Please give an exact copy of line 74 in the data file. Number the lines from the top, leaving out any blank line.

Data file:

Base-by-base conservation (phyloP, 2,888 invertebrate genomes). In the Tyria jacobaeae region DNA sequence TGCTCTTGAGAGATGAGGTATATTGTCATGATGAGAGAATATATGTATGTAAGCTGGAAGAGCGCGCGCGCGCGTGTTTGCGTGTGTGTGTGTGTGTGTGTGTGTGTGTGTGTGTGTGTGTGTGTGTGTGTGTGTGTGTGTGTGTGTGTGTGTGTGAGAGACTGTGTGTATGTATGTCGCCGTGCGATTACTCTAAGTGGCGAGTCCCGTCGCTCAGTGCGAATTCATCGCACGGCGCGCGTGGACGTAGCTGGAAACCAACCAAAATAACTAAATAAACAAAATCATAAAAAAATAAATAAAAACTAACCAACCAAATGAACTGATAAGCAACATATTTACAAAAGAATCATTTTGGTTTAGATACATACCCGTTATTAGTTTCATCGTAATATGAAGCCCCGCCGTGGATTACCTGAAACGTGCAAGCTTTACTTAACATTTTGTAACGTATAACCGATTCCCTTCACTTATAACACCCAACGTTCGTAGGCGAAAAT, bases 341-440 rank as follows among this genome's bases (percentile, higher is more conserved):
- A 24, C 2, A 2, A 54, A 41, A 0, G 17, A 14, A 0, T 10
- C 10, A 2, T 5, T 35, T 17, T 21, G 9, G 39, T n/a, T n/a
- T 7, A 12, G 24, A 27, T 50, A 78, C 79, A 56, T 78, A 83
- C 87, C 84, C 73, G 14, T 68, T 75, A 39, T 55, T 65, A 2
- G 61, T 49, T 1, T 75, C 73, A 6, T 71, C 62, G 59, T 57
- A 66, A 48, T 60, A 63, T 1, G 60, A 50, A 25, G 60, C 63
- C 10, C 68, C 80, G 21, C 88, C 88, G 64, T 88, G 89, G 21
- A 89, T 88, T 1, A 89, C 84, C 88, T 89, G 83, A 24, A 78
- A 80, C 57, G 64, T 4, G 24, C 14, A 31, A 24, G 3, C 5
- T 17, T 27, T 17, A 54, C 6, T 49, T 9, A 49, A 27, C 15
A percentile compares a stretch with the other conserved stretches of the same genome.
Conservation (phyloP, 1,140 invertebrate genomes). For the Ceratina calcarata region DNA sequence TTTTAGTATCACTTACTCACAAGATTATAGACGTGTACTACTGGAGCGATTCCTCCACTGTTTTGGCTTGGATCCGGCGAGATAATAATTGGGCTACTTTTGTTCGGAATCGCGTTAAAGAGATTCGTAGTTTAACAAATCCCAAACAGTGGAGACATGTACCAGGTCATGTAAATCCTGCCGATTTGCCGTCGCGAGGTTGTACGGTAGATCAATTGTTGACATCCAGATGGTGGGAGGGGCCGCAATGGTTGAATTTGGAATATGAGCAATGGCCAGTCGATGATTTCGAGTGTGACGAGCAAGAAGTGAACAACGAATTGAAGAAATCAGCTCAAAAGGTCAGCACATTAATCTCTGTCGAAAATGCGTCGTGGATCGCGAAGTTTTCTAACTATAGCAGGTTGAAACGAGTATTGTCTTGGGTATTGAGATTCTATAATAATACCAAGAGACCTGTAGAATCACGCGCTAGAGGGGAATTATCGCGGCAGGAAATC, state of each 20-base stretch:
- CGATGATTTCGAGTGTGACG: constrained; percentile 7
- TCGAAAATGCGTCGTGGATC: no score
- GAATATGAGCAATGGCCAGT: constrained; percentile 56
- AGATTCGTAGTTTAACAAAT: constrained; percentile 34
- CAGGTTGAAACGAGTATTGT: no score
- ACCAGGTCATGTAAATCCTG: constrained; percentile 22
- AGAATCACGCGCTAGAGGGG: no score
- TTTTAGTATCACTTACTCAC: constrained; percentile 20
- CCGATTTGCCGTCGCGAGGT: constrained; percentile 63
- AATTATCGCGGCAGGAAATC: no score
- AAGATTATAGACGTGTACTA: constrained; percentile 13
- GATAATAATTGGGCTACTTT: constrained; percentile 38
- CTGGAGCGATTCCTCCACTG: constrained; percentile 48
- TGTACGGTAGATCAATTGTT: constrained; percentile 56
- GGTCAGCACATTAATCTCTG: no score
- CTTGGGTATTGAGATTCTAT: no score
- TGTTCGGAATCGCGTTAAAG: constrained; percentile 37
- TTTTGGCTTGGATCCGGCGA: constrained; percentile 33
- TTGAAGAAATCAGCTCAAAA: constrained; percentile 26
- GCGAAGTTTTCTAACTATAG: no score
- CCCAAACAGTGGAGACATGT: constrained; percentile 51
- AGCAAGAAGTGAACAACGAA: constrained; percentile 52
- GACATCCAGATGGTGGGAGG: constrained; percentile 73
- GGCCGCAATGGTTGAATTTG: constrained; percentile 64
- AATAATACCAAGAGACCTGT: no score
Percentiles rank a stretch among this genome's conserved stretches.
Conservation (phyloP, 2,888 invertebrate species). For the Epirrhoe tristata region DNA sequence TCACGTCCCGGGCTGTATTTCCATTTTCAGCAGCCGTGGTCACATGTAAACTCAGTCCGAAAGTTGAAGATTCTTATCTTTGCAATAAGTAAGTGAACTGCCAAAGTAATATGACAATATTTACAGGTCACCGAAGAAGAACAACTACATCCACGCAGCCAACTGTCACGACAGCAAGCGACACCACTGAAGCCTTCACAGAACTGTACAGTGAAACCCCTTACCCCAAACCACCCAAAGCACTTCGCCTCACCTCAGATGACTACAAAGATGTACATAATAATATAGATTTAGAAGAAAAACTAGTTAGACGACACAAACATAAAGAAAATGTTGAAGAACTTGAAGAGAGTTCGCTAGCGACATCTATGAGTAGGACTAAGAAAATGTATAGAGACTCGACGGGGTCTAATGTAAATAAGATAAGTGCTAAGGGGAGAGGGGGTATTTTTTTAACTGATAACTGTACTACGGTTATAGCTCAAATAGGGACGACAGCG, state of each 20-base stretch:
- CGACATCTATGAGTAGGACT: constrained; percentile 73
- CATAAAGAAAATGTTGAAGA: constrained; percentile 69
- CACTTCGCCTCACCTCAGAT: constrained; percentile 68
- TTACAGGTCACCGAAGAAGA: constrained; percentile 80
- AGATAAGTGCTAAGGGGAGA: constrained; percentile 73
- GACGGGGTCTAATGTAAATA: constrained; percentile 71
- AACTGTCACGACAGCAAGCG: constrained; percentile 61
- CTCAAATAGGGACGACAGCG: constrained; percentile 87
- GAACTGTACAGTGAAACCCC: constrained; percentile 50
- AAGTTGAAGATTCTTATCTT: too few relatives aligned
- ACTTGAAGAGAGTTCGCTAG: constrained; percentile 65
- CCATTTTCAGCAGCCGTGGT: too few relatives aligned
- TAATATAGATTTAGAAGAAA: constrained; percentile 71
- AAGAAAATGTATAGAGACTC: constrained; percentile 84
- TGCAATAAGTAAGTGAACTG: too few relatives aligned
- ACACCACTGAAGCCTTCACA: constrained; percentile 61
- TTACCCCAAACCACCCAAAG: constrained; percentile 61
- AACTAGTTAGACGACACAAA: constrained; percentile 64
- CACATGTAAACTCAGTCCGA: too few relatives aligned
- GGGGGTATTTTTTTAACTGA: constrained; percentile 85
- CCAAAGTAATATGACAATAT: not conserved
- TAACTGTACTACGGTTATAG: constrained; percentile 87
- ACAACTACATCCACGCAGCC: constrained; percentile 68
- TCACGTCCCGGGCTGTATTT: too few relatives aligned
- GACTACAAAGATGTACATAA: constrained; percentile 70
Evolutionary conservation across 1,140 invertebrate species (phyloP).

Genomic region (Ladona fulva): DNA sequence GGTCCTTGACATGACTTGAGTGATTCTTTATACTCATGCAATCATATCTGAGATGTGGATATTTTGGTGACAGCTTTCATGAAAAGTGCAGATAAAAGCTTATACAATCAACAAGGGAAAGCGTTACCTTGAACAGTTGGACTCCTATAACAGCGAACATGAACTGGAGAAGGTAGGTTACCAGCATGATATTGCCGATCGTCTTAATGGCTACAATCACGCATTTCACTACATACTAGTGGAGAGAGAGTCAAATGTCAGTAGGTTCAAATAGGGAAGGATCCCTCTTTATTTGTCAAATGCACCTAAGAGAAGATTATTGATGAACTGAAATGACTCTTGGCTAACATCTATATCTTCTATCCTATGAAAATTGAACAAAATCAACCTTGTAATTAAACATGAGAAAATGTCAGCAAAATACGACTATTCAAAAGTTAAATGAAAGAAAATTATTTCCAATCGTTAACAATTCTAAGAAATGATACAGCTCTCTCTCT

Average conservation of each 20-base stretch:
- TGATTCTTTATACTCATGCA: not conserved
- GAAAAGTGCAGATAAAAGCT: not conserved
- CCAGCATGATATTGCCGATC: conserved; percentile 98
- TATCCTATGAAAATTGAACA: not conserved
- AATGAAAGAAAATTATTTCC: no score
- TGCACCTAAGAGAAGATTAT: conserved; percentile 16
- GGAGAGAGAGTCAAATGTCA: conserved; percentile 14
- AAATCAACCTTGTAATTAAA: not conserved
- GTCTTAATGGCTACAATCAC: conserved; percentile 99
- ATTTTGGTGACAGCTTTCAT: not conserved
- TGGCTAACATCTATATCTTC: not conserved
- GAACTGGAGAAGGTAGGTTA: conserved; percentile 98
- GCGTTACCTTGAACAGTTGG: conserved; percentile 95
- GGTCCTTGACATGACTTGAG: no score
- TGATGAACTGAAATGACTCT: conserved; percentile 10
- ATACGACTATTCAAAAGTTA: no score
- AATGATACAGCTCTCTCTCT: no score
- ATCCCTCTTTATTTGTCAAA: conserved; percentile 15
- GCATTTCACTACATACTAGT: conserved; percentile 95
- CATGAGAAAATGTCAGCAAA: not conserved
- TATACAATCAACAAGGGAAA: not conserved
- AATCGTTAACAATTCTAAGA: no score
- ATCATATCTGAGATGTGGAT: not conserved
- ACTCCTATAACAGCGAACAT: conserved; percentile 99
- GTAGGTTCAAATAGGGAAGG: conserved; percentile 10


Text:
- TGCACCTAAGAGAAGATTAT: conserved; percentile 16